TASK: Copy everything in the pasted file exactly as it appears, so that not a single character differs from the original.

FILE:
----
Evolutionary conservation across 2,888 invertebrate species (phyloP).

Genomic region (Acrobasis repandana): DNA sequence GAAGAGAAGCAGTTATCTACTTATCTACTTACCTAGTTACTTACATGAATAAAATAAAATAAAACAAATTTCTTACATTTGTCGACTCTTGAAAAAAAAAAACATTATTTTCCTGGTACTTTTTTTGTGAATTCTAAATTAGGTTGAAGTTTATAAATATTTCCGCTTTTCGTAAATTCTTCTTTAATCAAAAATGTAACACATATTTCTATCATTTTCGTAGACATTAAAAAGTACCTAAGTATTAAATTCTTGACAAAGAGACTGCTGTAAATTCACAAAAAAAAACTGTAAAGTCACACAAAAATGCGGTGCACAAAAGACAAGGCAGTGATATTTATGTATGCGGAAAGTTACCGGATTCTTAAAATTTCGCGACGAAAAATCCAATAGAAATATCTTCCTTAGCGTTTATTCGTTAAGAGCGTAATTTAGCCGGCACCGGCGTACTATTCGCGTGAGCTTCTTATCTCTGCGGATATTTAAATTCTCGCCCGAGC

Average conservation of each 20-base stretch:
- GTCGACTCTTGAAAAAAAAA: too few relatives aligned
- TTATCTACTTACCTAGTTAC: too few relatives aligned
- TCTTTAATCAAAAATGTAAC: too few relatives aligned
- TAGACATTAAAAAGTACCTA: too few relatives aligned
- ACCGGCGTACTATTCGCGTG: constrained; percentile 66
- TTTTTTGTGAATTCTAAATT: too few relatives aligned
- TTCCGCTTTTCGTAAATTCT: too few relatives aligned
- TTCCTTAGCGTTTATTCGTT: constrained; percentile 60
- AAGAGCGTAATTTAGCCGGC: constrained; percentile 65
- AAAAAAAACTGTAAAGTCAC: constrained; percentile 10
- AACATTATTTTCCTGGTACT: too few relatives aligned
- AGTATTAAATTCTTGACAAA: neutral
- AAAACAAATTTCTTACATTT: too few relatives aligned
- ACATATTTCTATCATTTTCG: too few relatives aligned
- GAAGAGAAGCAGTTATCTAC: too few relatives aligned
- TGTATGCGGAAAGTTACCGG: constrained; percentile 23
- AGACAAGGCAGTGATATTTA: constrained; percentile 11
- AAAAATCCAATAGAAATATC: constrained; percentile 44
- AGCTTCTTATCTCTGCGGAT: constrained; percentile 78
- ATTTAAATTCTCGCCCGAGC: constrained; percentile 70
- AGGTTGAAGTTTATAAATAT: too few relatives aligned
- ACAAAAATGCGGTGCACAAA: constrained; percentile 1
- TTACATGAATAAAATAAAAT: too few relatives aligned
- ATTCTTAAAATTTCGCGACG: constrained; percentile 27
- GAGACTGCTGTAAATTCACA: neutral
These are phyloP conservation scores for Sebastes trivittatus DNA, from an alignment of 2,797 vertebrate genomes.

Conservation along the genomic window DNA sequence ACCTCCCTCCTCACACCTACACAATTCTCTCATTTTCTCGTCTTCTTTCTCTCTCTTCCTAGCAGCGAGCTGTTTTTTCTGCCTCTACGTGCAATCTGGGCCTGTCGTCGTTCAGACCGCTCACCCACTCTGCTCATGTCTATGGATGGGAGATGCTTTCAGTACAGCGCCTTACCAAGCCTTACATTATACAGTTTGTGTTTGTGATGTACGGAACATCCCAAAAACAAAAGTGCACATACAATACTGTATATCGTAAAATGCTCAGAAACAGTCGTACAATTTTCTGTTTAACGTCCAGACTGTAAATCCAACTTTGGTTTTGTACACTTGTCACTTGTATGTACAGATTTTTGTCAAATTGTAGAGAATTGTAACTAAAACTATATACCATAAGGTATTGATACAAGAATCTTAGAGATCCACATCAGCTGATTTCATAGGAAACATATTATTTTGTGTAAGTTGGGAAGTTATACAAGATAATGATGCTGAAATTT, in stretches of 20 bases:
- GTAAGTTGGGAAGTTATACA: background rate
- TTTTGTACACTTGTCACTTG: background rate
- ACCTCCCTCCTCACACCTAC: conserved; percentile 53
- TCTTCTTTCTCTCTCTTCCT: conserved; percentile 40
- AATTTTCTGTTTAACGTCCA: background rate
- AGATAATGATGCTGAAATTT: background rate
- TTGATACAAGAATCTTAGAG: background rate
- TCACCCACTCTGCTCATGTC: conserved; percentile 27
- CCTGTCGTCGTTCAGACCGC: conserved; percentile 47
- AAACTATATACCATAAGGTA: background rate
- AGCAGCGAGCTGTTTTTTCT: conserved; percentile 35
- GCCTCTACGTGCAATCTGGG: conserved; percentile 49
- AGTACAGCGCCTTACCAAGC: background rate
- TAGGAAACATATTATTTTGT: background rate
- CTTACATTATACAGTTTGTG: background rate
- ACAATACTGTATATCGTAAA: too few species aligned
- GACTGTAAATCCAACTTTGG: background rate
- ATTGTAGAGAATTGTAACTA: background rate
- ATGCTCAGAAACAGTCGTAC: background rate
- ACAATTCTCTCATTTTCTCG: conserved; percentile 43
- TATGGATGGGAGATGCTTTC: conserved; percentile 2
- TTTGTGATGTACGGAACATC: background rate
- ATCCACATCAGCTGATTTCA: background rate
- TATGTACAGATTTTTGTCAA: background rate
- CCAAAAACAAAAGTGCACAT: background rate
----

Evolutionary conservation across 2,888 invertebrate species (phyloP).

Genomic region (Acrobasis repandana): DNA sequence GAAGAGAAGCAGTTATCTACTTATCTACTTACCTAGTTACTTACATGAATAAAATAAAATAAAACAAATTTCTTACATTTGTCGACTCTTGAAAAAAAAAAACATTATTTTCCTGGTACTTTTTTTGTGAATTCTAAATTAGGTTGAAGTTTATAAATATTTCCGCTTTTCGTAAATTCTTCTTTAATCAAAAATGTAACACATATTTCTATCATTTTCGTAGACATTAAAAAGTACCTAAGTATTAAATTCTTGACAAAGAGACTGCTGTAAATTCACAAAAAAAAACTGTAAAGTCACACAAAAATGCGGTGCACAAAAGACAAGGCAGTGATATTTATGTATGCGGAAAGTTACCGGATTCTTAAAATTTCGCGACGAAAAATCCAATAGAAATATCTTCCTTAGCGTTTATTCGTTAAGAGCGTAATTTAGCCGGCACCGGCGTACTATTCGCGTGAGCTTCTTATCTCTGCGGATATTTAAATTCTCGCCCGAGC

Average conservation of each 20-base stretch:
- GTCGACTCTTGAAAAAAAAA: too few relatives aligned
- TTATCTACTTACCTAGTTAC: too few relatives aligned
- TCTTTAATCAAAAATGTAAC: too few relatives aligned
- TAGACATTAAAAAGTACCTA: too few relatives aligned
- ACCGGCGTACTATTCGCGTG: constrained; percentile 66
- TTTTTTGTGAATTCTAAATT: too few relatives aligned
- TTCCGCTTTTCGTAAATTCT: too few relatives aligned
- TTCCTTAGCGTTTATTCGTT: constrained; percentile 60
- AAGAGCGTAATTTAGCCGGC: constrained; percentile 65
- AAAAAAAACTGTAAAGTCAC: constrained; percentile 10
- AACATTATTTTCCTGGTACT: too few relatives aligned
- AGTATTAAATTCTTGACAAA: neutral
- AAAACAAATTTCTTACATTT: too few relatives aligned
- ACATATTTCTATCATTTTCG: too few relatives aligned
- GAAGAGAAGCAGTTATCTAC: too few relatives aligned
- TGTATGCGGAAAGTTACCGG: constrained; percentile 23
- AGACAAGGCAGTGATATTTA: constrained; percentile 11
- AAAAATCCAATAGAAATATC: constrained; percentile 44
- AGCTTCTTATCTCTGCGGAT: constrained; percentile 78
- ATTTAAATTCTCGCCCGAGC: constrained; percentile 70
- AGGTTGAAGTTTATAAATAT: too few relatives aligned
- ACAAAAATGCGGTGCACAAA: constrained; percentile 1
- TTACATGAATAAAATAAAAT: too few relatives aligned
- ATTCTTAAAATTTCGCGACG: constrained; percentile 27
- GAGACTGCTGTAAATTCACA: neutral
These are phyloP conservation scores for Sebastes trivittatus DNA, from an alignment of 2,797 vertebrate genomes.

Conservation along the genomic window DNA sequence ACCTCCCTCCTCACACCTACACAATTCTCTCATTTTCTCGTCTTCTTTCTCTCTCTTCCTAGCAGCGAGCTGTTTTTTCTGCCTCTACGTGCAATCTGGGCCTGTCGTCGTTCAGACCGCTCACCCACTCTGCTCATGTCTATGGATGGGAGATGCTTTCAGTACAGCGCCTTACCAAGCCTTACATTATACAGTTTGTGTTTGTGATGTACGGAACATCCCAAAAACAAAAGTGCACATACAATACTGTATATCGTAAAATGCTCAGAAACAGTCGTACAATTTTCTGTTTAACGTCCAGACTGTAAATCCAACTTTGGTTTTGTACACTTGTCACTTGTATGTACAGATTTTTGTCAAATTGTAGAGAATTGTAACTAAAACTATATACCATAAGGTATTGATACAAGAATCTTAGAGATCCACATCAGCTGATTTCATAGGAAACATATTATTTTGTGTAAGTTGGGAAGTTATACAAGATAATGATGCTGAAATTT, in stretches of 20 bases:
- GTAAGTTGGGAAGTTATACA: background rate
- TTTTGTACACTTGTCACTTG: background rate
- ACCTCCCTCCTCACACCTAC: conserved; percentile 53
- TCTTCTTTCTCTCTCTTCCT: conserved; percentile 40
- AATTTTCTGTTTAACGTCCA: background rate
- AGATAATGATGCTGAAATTT: background rate
- TTGATACAAGAATCTTAGAG: background rate
- TCACCCACTCTGCTCATGTC: conserved; percentile 27
- CCTGTCGTCGTTCAGACCGC: conserved; percentile 47
- AAACTATATACCATAAGGTA: background rate
- AGCAGCGAGCTGTTTTTTCT: conserved; percentile 35
- GCCTCTACGTGCAATCTGGG: conserved; percentile 49
- AGTACAGCGCCTTACCAAGC: background rate
- TAGGAAACATATTATTTTGT: background rate
- CTTACATTATACAGTTTGTG: background rate
- ACAATACTGTATATCGTAAA: too few species aligned
- GACTGTAAATCCAACTTTGG: background rate
- ATTGTAGAGAATTGTAACTA: background rate
- ATGCTCAGAAACAGTCGTAC: background rate
- ACAATTCTCTCATTTTCTCG: conserved; percentile 43
- TATGGATGGGAGATGCTTTC: conserved; percentile 2
- TTTGTGATGTACGGAACATC: background rate
- ATCCACATCAGCTGATTTCA: background rate
- TATGTACAGATTTTTGTCAA: background rate
- CCAAAAACAAAAGTGCACAT: background rate